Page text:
A couple of years ago, Carver Primary School Principal Linda Randolph began to get a little winded climbing stairs and walking to and from the three primary buildings that she oversees. At first, she suspected it might be because she’d gained a little weight. When the problem persisted, she went to the doctor, who told her that she had developed a respiratory problem and suggested she use an inhaler.
It’s a common problem in Altgeld and Randolph is not alone. Both she and the principal at Carver Middle School say many of their students suffer from chronic respiratory ailments such as asthma, which adds up to missed school days and more difficulty concentrating on academics. Yet the problem can’t be quantified because few children have private doctors and complete medical records.
Residents and advocates blame Altgeld Garden’s neighbors, a mix of industrial plants, abandoned factories, toxic waste dumps, landfills and a sanitary waste site.
“Just pick your poison,” says Avis Jenkins from Hope Worldwide-Illinois, a non-profit organization that works with disadvantaged youth. “There are steel mills, a water reclamation plant [and] factories.”
“This is a heavily contaminated area and a lot of contaminates are airborne,” says Cheryl Johnson, a community activist. “Most of the smokestacks in this area blow right into this southeast corner.”
Johnson, who along with her mother, Hazel Johnson, runs People for Community Recovery, a grassroots community-based environmental group, says soil in the area has been contaminated since the 1800s, when railroad car magnate George Pullman used it as a dumping ground.
Randolph says the polluted air scares off teacher prospects. “I hate interviewing in the summer because of the horrible smell. I always hope for rain. I had one prospective teacher say, ‘You are all out here to die.’ Well, I didn’t expect to hear from her again.”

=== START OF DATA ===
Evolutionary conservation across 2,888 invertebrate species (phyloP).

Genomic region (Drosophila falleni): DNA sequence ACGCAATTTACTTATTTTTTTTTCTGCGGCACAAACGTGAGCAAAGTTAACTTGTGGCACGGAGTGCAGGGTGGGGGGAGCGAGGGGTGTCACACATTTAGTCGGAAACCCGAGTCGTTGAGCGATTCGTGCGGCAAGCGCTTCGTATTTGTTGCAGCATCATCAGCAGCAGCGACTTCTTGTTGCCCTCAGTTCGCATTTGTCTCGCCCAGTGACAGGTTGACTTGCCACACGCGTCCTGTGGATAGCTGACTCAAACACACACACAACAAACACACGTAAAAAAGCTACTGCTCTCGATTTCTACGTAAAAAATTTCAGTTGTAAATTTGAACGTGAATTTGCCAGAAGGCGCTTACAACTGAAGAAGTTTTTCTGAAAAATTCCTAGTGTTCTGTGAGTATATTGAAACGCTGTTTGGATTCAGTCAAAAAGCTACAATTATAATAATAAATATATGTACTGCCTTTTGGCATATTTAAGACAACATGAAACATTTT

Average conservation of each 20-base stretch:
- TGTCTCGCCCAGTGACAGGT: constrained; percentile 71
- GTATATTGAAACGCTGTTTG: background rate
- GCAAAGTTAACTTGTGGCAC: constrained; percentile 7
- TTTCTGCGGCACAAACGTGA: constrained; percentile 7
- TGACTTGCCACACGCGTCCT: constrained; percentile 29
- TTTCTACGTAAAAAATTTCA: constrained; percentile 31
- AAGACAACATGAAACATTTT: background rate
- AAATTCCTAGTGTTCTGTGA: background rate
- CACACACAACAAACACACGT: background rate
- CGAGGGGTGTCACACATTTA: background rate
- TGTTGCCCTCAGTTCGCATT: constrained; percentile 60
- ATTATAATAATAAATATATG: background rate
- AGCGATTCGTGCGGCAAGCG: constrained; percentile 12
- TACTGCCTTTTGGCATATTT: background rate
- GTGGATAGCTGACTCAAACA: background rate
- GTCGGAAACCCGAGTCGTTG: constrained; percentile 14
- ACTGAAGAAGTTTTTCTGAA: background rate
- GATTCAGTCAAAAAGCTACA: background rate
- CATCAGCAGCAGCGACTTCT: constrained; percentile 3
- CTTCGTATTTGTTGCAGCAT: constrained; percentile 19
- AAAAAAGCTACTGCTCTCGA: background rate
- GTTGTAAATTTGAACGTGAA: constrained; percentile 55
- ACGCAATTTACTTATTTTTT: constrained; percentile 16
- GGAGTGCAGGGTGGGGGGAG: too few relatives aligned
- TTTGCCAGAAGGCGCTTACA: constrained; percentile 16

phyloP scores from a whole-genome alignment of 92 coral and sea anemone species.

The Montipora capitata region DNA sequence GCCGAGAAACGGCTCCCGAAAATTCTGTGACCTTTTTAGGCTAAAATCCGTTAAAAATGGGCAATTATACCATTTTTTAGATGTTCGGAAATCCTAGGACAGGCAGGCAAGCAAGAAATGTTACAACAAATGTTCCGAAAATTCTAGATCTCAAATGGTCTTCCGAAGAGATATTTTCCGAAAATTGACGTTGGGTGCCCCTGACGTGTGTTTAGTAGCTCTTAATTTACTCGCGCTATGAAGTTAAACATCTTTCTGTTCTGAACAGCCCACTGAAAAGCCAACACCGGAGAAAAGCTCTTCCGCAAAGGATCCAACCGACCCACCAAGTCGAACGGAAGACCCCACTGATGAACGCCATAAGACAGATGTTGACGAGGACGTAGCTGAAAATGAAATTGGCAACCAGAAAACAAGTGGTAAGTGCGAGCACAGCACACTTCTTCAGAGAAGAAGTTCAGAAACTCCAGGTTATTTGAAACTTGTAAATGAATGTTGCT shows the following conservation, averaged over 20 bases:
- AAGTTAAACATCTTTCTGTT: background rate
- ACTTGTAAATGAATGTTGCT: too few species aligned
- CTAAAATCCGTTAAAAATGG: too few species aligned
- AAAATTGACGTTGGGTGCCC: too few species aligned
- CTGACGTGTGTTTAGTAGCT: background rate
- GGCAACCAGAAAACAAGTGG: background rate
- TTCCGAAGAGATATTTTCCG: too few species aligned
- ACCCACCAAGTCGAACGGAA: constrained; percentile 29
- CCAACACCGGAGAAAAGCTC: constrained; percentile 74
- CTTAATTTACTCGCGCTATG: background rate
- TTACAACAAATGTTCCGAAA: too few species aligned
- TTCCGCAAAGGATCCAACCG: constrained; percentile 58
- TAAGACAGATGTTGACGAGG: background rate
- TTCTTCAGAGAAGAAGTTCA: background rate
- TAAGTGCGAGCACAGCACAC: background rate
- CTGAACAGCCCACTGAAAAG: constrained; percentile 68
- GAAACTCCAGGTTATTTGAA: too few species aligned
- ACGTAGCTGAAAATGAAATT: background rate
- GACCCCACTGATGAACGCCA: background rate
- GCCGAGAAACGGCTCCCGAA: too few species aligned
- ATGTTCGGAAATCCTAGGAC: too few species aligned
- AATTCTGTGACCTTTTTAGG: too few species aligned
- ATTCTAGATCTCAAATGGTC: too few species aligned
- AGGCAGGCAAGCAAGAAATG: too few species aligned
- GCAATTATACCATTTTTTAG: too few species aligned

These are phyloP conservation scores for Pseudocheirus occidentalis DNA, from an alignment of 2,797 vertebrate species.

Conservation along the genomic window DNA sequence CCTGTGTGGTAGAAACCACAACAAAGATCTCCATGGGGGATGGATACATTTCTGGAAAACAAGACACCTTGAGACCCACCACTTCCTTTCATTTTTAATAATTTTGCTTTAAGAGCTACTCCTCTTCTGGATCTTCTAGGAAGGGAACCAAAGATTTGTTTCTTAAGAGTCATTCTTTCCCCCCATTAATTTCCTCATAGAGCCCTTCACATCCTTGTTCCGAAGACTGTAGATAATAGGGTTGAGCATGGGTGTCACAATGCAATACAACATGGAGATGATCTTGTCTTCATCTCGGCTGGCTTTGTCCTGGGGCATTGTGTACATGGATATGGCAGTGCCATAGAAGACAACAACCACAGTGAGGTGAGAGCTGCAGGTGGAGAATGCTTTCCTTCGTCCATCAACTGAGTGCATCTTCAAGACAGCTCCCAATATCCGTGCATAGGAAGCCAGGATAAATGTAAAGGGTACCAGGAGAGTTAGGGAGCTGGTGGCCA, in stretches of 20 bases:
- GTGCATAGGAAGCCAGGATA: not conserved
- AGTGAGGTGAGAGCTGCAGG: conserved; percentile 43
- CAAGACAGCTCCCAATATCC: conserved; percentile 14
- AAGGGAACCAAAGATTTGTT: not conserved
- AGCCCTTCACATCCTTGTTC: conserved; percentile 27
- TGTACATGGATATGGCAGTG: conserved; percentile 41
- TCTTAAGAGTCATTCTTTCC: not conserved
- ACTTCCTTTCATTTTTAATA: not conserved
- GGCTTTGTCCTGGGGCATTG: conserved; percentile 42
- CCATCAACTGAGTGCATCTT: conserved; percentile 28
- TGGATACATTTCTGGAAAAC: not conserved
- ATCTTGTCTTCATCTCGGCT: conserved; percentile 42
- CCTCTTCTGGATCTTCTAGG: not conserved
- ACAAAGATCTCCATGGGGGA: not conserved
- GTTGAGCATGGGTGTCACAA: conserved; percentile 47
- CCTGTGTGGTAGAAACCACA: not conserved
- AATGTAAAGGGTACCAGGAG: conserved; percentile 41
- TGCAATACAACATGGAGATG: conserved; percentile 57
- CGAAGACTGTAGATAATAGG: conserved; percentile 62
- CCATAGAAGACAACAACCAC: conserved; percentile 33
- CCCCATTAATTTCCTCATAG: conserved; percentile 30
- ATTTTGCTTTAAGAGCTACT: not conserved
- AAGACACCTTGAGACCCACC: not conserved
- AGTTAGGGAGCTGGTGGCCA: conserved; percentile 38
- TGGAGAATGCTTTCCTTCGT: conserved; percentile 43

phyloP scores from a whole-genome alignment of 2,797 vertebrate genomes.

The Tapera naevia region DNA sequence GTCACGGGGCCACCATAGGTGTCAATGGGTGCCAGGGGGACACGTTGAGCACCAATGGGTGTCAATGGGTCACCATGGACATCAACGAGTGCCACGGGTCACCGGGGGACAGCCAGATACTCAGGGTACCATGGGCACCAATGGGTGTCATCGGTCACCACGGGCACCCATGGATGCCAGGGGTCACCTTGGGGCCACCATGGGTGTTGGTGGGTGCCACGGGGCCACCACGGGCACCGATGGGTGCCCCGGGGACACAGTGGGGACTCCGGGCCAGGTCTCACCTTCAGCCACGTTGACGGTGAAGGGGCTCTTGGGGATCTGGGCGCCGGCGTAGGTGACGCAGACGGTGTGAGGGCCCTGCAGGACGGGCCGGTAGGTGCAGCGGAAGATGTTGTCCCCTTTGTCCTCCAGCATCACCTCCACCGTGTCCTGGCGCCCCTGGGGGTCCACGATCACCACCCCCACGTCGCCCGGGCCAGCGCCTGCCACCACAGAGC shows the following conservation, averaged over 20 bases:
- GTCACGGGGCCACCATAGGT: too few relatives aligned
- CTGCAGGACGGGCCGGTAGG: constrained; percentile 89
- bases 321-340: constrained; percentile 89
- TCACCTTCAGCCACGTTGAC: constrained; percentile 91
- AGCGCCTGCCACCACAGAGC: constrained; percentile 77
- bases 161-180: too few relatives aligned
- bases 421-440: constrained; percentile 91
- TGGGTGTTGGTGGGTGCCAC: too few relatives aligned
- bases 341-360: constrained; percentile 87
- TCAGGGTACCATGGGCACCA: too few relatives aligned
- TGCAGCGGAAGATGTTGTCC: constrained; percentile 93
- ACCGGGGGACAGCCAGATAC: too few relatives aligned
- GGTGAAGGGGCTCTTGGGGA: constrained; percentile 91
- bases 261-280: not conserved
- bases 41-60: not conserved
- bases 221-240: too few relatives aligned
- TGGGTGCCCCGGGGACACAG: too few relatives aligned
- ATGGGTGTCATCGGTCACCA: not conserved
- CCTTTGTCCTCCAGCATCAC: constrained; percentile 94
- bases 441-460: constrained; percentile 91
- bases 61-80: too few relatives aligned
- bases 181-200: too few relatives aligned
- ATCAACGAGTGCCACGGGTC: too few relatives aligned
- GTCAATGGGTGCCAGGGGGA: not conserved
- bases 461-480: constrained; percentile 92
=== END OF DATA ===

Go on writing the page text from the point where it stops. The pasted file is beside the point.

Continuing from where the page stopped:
(Despite concerns about students absent from school, last year attendance rates for Carver Primary and Middle schools were about the same as the district average for elementary schools, 93 percent. Carver Military posted a rate that was two points higher than the high school average of 87 percent.)
Asthma and other respiratory illnesses have an adverse impact on learning, says Marian Brynes of the Southeast Environmental Task Force, who taught in public schools for 22 years. Kids are lethargic and may find it hard to concentrate, she notes.
“We see a fair number of children with asthma, bronchitis and emphysema,” says Pamela Cole, a physician and medical director at the TCA health care center that serves Altgeld residents. “The quality of the air is not good because of the nearby paint factory and the dumps.”
Last year, the clinic treated 276 children—infants to 18-year-olds—for asthma. This year, it has treated 133 since January.
Says Johnson, “The city doesn’t care about the soil contamination out here. The city is not doing anything about it, because it would be a liability.”
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